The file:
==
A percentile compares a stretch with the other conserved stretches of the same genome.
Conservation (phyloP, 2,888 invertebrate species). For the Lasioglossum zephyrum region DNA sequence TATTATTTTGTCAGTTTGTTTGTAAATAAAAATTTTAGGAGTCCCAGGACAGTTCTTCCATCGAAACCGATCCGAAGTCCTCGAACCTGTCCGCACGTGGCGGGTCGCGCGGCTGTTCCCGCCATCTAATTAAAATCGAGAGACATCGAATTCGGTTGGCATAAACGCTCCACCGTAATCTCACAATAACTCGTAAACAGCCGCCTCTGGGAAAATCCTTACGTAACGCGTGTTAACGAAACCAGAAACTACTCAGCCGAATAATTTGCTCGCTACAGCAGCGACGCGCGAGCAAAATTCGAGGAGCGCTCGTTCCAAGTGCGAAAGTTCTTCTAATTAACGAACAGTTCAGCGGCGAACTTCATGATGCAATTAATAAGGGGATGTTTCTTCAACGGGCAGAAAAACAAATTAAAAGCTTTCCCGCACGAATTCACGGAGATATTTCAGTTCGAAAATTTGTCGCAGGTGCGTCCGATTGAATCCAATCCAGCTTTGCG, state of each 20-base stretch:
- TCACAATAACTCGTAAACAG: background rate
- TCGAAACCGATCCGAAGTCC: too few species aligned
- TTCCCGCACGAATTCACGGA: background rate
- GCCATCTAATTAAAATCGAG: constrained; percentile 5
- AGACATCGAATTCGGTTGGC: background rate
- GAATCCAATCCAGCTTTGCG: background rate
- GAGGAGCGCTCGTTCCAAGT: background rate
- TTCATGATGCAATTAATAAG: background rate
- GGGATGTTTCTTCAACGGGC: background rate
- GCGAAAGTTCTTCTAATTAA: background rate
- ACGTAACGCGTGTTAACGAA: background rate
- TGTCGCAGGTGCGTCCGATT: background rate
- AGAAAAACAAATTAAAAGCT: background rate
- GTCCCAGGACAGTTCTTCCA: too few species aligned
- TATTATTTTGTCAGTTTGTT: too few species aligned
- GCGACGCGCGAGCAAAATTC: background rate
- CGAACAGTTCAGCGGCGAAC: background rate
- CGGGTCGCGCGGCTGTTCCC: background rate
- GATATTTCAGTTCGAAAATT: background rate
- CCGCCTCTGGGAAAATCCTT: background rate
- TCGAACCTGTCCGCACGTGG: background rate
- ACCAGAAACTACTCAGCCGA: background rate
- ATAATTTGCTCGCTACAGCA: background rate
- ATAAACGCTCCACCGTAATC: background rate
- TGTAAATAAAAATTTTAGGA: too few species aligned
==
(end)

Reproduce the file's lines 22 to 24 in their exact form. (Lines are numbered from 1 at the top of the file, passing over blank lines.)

- CCGCCTCTGGGAAAATCCTT: background rate
- TCGAACCTGTCCGCACGTGG: background rate
- ACCAGAAACTACTCAGCCGA: background rate